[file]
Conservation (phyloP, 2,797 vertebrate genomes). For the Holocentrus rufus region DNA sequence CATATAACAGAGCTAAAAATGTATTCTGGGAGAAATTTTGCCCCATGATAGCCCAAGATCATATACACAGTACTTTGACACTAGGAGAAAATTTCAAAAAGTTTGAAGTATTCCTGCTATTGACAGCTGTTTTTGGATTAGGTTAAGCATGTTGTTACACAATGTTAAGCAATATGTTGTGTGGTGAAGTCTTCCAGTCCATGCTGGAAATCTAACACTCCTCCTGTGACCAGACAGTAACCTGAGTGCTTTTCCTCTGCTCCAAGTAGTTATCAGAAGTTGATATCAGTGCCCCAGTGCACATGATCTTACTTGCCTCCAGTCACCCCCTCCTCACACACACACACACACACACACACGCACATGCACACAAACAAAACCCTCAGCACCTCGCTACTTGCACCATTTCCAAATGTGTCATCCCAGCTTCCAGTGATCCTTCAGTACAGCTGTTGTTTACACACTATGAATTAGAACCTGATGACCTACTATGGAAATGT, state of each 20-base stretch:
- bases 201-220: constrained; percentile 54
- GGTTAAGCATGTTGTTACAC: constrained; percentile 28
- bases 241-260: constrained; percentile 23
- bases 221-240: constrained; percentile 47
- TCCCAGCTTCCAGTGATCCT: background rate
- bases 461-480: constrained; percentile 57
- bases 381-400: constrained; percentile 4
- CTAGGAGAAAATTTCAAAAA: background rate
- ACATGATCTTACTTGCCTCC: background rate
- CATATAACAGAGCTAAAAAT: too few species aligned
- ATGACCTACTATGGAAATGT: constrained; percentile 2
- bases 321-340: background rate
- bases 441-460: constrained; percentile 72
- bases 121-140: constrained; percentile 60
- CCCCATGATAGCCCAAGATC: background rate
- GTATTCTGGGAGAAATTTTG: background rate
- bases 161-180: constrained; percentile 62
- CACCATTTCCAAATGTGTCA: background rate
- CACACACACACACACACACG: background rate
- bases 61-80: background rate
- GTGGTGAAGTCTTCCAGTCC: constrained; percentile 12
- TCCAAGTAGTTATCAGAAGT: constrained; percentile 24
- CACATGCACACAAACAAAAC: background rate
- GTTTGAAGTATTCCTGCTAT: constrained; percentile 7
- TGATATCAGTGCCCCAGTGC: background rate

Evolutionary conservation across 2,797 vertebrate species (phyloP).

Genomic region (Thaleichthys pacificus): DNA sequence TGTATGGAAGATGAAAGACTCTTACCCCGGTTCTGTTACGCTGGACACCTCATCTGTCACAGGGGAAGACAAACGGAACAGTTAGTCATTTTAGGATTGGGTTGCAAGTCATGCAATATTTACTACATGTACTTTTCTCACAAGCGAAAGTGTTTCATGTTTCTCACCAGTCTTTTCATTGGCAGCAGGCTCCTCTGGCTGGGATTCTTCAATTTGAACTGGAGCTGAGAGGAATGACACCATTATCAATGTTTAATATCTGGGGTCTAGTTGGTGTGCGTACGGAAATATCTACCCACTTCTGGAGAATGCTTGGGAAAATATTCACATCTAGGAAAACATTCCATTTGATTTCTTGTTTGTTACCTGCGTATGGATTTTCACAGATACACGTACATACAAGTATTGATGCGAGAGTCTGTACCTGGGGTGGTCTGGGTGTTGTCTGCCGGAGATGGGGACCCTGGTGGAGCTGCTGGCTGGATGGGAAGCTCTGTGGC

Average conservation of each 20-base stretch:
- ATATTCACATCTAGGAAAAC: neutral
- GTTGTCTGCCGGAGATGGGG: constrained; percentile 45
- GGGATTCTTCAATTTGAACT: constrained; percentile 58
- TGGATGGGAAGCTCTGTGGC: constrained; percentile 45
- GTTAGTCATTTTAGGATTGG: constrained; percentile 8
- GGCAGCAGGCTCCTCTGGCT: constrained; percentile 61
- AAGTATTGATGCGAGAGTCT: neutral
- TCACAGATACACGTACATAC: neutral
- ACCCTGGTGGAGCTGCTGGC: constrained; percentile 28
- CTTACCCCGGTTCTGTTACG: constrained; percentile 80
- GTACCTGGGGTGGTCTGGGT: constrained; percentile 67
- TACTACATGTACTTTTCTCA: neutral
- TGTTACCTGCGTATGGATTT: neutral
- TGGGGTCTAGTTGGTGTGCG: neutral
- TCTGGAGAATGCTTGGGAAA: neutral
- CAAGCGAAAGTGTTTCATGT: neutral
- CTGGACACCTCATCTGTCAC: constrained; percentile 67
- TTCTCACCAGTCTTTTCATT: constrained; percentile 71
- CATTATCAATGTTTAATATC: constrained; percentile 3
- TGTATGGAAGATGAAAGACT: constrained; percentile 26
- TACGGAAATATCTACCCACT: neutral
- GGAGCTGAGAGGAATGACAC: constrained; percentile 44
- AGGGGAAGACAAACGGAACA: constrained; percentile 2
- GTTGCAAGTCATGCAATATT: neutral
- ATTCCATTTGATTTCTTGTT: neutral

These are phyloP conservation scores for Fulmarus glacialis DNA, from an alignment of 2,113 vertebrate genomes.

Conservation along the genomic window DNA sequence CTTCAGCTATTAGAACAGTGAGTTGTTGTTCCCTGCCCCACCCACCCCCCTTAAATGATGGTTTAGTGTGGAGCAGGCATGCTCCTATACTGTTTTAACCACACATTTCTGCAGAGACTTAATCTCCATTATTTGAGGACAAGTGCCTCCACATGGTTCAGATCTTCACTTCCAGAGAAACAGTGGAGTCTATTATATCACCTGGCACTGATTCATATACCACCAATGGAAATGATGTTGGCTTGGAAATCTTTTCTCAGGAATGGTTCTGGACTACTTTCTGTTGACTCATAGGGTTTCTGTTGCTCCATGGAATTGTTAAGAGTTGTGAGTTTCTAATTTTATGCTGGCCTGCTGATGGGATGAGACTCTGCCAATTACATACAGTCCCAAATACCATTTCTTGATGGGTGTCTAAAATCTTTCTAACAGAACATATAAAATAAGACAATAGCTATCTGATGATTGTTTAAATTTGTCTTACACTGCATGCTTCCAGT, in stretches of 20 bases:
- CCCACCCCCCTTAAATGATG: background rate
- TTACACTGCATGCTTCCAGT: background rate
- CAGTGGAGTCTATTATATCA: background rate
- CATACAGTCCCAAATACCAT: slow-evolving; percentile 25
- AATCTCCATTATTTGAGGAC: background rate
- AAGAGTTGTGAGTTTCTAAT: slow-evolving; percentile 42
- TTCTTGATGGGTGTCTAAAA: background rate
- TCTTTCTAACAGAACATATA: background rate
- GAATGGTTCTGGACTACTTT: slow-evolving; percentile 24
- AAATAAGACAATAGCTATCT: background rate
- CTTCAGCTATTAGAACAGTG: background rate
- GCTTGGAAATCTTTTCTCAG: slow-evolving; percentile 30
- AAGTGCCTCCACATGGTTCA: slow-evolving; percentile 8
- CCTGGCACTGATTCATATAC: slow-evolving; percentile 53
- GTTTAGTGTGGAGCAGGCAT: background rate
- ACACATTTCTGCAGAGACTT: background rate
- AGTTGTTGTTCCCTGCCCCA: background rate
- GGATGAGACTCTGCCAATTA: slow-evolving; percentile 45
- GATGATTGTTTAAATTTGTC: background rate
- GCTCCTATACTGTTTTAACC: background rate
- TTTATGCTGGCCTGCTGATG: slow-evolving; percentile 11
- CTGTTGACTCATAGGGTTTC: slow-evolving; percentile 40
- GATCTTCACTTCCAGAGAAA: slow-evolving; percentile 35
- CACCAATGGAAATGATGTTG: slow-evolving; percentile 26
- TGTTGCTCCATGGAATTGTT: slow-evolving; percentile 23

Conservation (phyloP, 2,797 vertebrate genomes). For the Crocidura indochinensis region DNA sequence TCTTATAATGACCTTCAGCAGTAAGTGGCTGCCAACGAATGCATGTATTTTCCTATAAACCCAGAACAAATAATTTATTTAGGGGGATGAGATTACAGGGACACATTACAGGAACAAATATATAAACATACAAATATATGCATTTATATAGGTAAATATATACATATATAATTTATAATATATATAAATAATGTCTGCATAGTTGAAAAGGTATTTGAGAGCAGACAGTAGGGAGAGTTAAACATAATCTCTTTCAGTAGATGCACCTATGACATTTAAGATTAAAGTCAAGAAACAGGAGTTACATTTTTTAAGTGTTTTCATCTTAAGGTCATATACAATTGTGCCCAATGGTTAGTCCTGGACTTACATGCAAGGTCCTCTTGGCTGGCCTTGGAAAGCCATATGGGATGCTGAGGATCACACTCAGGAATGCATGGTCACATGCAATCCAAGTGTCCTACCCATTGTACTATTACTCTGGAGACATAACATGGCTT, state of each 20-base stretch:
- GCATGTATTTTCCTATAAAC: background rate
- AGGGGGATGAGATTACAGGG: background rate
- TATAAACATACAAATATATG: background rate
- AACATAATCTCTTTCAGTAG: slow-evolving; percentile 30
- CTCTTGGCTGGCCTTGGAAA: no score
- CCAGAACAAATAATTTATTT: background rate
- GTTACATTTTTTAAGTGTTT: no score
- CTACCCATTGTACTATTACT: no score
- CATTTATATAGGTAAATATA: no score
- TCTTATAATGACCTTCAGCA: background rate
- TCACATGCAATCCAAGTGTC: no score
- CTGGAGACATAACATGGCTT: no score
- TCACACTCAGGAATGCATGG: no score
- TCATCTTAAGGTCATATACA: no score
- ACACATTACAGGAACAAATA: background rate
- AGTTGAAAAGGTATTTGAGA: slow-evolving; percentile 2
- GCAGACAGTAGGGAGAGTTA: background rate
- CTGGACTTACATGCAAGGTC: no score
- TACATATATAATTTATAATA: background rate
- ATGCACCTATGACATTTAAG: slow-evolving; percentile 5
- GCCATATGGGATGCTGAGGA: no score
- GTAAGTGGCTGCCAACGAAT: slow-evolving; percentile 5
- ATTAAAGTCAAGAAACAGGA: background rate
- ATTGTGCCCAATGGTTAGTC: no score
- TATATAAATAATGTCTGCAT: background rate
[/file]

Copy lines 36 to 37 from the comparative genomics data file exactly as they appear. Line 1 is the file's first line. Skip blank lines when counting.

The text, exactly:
- AAGTATTGATGCGAGAGTCT: neutral
- TCACAGATACACGTACATAC: neutral